The entire context is the United States, focusing on Nauvoo. "Eeven this  Nation will be on the very verge  of crumbling to peices and tum bling to the ground and when  the constitution is upon the brink  of ruin this people will be the  Staff up[on] which the Nation shall lean and they shall bear away  the constitution away from the  <very> verge of destruction." 

That prophecy is of a piece with the prophecies about Nauvoo. They may refer to what is still the future, or they may relate to a past prediction related to the Civil War that didn't materialize because Joseph's run for President ended with his death. The latter seems far more likely than the former. After all, D&C 87:3, given on December 25, 1832, says "the Southern States shall be divided against the Northern States," an issue that continued to rage in 1840. 

In February 1836, Oliver Cowdery wrote on this topic in his sketch book: "There is a hostile spirit exhibited between the North and South, and ere long must make disturbances of a serious nature. If the North says that Slavery is unjust the South says, you are endangering our lives, and we will not endure it."

If anyone wants the detail on this, it's in my chapter. If you want to research Martha's notebook, don't look in the Joseph Smith papers, because they don't show Martha's entire notebook. You have to get that from the Church History Library archives.


Another frequent quotation is attributed to Joseph Smith on April 25, 1833. "

"I want to say to you before the Lord, that you know no more concerning the destinies of this Church and Kingdom than a babe upon its mother's lap. You don't comprehend it.” I was rather surprised. He said, “It is only a little handful of priesthood you see here tonight, but this Church will fill North and South America—it will fill the world.”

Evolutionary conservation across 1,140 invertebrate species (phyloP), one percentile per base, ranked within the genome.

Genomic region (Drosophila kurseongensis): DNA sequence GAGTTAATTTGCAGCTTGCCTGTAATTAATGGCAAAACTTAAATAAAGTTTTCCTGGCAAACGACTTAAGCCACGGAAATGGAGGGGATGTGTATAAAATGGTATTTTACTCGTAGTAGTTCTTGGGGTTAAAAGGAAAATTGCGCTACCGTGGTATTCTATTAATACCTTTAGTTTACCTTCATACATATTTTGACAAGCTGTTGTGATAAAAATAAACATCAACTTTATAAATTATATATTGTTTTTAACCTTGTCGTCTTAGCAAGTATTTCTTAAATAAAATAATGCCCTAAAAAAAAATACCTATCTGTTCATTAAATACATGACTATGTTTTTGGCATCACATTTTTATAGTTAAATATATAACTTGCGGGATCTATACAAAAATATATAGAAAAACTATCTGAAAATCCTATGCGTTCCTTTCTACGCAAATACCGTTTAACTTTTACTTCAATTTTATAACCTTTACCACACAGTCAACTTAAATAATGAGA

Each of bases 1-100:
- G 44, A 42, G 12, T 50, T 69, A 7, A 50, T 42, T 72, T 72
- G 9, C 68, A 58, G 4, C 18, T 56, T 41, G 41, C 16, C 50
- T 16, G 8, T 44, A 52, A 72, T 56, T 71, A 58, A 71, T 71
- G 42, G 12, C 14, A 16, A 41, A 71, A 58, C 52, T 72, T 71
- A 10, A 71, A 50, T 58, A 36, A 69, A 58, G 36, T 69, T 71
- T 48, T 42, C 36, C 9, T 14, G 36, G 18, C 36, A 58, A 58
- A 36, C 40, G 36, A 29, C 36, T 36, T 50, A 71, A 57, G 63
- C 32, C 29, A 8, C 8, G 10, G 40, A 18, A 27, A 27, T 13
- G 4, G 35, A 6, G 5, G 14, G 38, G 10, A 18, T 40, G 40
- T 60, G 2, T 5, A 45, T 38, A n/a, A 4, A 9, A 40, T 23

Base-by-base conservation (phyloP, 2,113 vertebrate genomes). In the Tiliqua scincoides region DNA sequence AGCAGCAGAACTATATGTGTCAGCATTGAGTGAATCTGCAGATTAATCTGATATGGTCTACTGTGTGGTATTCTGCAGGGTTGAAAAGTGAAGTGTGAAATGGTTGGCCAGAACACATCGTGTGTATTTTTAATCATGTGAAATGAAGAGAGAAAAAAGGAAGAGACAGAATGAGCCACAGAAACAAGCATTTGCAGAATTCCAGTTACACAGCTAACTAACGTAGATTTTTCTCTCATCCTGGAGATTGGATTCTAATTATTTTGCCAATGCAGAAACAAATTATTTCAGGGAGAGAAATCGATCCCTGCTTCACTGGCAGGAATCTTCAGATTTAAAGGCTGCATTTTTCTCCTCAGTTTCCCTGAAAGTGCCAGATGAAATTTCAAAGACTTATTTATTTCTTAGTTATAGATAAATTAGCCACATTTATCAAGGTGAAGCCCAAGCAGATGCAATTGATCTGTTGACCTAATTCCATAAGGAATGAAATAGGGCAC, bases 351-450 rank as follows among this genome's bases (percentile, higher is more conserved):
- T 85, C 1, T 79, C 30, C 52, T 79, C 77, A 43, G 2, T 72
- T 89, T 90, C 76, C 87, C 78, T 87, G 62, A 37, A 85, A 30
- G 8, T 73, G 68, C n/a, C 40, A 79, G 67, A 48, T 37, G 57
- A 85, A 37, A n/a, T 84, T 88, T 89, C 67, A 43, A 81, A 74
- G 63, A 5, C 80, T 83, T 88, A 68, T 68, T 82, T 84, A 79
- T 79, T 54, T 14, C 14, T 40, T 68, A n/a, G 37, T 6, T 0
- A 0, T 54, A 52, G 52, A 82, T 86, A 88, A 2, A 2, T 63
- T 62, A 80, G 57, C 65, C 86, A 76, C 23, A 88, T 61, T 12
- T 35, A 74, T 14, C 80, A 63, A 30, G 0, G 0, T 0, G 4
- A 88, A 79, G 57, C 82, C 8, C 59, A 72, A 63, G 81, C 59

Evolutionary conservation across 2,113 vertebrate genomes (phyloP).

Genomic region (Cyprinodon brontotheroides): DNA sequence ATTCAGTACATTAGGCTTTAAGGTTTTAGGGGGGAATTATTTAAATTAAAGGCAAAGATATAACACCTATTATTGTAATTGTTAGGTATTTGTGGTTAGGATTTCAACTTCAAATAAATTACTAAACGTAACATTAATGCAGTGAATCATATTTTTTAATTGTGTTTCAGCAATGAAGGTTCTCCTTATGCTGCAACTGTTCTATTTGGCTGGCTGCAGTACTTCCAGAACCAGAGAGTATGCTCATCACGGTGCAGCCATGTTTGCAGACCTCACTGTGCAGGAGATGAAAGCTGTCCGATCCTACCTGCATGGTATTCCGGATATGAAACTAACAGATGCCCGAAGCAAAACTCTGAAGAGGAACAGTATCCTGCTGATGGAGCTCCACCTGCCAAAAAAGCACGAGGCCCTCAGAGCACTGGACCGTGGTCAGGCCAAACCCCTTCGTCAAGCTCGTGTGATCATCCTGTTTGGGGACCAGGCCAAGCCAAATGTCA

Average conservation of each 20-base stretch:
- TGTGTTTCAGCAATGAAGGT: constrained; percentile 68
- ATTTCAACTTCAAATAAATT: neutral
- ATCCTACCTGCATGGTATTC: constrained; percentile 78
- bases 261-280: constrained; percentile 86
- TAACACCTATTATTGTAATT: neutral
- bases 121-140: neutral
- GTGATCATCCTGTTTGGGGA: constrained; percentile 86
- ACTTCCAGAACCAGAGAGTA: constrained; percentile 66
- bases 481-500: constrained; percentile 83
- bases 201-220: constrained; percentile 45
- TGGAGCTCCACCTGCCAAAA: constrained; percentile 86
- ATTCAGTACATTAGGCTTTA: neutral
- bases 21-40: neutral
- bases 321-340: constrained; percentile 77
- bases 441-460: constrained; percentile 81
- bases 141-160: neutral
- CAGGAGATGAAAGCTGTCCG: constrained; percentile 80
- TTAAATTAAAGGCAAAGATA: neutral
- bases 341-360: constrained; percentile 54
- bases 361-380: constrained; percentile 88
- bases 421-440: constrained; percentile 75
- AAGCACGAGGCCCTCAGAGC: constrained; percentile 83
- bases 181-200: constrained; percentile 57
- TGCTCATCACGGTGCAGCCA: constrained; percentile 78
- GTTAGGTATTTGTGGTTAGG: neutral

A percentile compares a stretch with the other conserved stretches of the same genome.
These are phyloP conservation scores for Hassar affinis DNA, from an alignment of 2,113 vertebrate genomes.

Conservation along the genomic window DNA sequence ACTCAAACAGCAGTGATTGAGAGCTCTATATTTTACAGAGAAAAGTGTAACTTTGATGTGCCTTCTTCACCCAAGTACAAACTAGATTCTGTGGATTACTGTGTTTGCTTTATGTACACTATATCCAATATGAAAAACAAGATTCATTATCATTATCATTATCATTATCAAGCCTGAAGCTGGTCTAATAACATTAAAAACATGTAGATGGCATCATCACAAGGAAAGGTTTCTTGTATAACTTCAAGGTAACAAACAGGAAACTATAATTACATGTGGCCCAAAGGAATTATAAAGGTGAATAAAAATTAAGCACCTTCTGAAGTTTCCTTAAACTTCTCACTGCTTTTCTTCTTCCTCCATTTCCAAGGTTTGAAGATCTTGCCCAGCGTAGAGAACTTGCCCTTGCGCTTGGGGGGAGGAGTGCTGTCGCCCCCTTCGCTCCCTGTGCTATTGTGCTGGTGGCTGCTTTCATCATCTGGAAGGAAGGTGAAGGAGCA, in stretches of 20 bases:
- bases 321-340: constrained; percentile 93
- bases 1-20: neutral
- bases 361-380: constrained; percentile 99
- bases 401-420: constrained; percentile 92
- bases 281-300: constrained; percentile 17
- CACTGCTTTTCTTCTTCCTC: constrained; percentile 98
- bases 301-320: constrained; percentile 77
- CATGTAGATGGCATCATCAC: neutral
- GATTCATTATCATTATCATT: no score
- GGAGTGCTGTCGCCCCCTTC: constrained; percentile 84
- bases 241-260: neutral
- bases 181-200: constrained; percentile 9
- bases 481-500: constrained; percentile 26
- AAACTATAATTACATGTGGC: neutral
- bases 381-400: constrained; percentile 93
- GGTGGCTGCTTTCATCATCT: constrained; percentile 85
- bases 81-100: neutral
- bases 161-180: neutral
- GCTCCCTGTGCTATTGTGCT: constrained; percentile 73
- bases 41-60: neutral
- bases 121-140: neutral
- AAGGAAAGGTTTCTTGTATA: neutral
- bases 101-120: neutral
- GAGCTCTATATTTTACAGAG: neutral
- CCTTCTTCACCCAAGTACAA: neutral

This one comes from a sermon given by Wilford Woodruff at general conference in April 1898, referring back to 1833 when he first met Joseph Smith. His contemporaneous journal from April 1833 makes no mention of this statement by Joseph. Woodruff wrote only this: "Joseph Smith Closing/ during the meeting. It appeared to me there was more light made manifest at that meeting respecting the gospel and Kingdom of God than I had ever receieved from the whole Sectarian world."

His 1898 version may have been his recollection or based on unknown notes. At any rate, it doesn't equate Zion or the promised land with North and South America. Notice that the April 1833 sermon was just 4 months after D&C 87 was given.


Another account is from April 8, 1844. On this day, Joseph gave a sermon, Brigham Young reiterated it, and Hyrum gave another analysis.

Here are the accounts of what Joseph said:

Clayton Report

1st prin--has ben great discourse in rel to Zion--prophets-- make a proc that will cover a broad gd. the whole America is the Zion itself-- from North to South-- that is the Zion where the Mountain of the Ld shd be-- 2 when Ers take up br will see it--dec. this morning.

Bullock Report

this is what I am going to declare--you kno there has been great discusn. where Zion is & when the gathg. of the D is & which I am to--the whole America is the Land itself N. & S itself & is descd. by the Prophets that it shod. be in the centre of the land. the declan. is that

Woodruff Journal

I have now a great proclamation for the Elders to teach the Church hereafter which is in relation to Zion, The whole of North and South America is Zion, the mountain of the Lords House is in the Centre of North & South America,

Joseph Smith Journal

great discussion where Zion is.--The whole America is Zion that is the Zion where the Mountain of the Lords house shall be. about the central part of N. & South America.--